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Review: Audio Precision APx555 Audio Test System

The APx555 incorporates the sum of Audio Precision’s substantial experience.

Bench Mode, Bench Mode, Bench Mode! Yeah, I’m supposed to be impressed by the Audio Precision APx555’s best-in-class analog measurement and signal generation performance (and I am); by the range of possible interfaces and signal types that can be employed for testing (and I am); by the easy set up of test procedures for rapid testing of frequently inspected devices and for manufacturing quality control testing (and I am); but as an only-modestly-reformed shop geek and longtime user of the APx series’ predecessors, the bench mode felt like home. That is, if you can imagine coming home and finding that your familiar domicile has been given a first-class extreme makeover that exactly suits your tastes, needs and lifestyle. As a longtime AP Cascade owner and user, diving into the APx555 and the latest APx software is just like that—instantly familiar and comfortable, yet at the same time completely refreshed and reimagined, rebuilt for speed and efficiency, with a heavy dose of outright elegance.

Bench Mode harkens back to the familiar AP software interface from pre-APx versions, home for many of my tech brethren. In the older software, the screen was pretty drab and busy, but with a ton of information in a single location. The first iterations of the APx software were more focused on the Sequence Mode automated testing and advanced reporting options than a shop tech’s need for direct and manual control. Now, both approaches are easily accessible with fresh graphics. You don’t have to be a geek to run sophisticated tests with APx, but you can geek out if that’s your style.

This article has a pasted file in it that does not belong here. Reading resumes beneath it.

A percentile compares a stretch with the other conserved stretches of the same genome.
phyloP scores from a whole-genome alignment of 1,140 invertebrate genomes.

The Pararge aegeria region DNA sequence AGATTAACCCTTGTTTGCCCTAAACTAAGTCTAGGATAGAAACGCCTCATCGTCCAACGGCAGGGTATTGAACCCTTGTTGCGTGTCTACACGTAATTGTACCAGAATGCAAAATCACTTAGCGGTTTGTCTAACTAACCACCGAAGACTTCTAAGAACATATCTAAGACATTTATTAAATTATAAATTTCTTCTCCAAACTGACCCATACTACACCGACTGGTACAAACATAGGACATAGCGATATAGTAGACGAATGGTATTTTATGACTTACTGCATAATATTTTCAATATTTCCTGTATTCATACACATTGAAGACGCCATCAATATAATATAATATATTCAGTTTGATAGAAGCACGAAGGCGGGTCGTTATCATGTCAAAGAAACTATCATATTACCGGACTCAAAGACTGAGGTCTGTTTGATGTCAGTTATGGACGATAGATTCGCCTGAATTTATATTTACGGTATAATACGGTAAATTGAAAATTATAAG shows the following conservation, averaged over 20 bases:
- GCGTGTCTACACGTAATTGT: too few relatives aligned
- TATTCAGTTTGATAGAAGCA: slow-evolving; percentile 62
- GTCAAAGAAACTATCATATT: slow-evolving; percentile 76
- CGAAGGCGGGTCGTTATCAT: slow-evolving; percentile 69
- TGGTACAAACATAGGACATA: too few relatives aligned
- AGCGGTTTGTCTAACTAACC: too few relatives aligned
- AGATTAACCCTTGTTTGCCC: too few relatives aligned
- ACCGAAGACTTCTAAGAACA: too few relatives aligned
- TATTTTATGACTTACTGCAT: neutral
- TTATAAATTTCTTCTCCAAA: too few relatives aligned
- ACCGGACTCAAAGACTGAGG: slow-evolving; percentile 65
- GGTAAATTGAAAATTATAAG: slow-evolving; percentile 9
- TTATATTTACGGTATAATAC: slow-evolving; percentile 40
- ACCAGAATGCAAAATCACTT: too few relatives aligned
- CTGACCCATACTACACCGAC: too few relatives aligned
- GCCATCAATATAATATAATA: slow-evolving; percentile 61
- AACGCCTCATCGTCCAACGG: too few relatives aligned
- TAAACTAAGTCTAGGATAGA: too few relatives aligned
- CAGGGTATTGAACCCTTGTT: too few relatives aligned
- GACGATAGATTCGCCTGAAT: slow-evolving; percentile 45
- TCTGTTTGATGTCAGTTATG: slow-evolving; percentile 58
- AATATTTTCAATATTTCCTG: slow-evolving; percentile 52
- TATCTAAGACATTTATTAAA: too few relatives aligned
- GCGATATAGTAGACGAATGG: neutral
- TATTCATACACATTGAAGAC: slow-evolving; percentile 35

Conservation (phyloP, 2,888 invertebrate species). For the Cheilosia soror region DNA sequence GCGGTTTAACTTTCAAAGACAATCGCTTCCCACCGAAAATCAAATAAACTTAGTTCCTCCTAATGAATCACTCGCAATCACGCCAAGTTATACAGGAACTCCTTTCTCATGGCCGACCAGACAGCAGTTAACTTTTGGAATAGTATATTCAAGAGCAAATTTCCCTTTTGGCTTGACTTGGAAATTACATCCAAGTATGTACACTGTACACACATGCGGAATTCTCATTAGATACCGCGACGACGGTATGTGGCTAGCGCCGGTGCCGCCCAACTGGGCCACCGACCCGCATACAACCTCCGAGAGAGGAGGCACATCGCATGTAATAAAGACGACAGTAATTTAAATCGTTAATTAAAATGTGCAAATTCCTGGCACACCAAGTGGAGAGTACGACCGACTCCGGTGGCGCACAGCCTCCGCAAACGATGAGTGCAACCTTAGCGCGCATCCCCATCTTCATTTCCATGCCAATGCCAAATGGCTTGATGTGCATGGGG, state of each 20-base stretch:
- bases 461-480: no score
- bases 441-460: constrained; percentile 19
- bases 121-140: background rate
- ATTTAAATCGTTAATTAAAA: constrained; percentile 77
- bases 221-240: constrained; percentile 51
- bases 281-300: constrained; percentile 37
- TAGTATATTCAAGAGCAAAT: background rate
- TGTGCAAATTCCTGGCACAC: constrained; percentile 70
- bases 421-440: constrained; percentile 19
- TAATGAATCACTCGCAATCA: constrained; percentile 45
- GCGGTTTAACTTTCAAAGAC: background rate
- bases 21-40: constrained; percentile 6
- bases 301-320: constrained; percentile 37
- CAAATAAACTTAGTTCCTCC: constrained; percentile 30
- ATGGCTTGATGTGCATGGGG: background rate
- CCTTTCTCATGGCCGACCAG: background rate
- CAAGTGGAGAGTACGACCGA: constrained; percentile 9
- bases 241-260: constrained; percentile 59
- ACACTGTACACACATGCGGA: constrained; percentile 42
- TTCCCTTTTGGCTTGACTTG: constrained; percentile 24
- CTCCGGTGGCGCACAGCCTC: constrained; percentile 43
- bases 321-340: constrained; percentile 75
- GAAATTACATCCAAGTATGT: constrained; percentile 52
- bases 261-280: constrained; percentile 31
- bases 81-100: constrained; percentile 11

As you might expect with a flagship product, the APx555 incorporates the sum of Audio Precision’s substantial experience. The residual THD+N specs are 5 dB better than AP’s 2700 series at -120 dB, bandwidth is 1 MHz and FFT’s can measure 1.2 million points at 24-bit resolution. The impressive litany goes on, including the broad list of standard and optional I/O—Serial, HDMI, Bluetooth, PDM (think DSD if unfamiliar)—and more. AP does an exceptional job of helping its customers address fast changing needs.

The APx555 is an expensive system ($28,300 base, with up-options including advanced master clock). If you need it or want it, you probably already know about it. I’m happy to have had the opportunity to drive it, like getting to drive a fine sports car. The APx555 is heartily endorsed.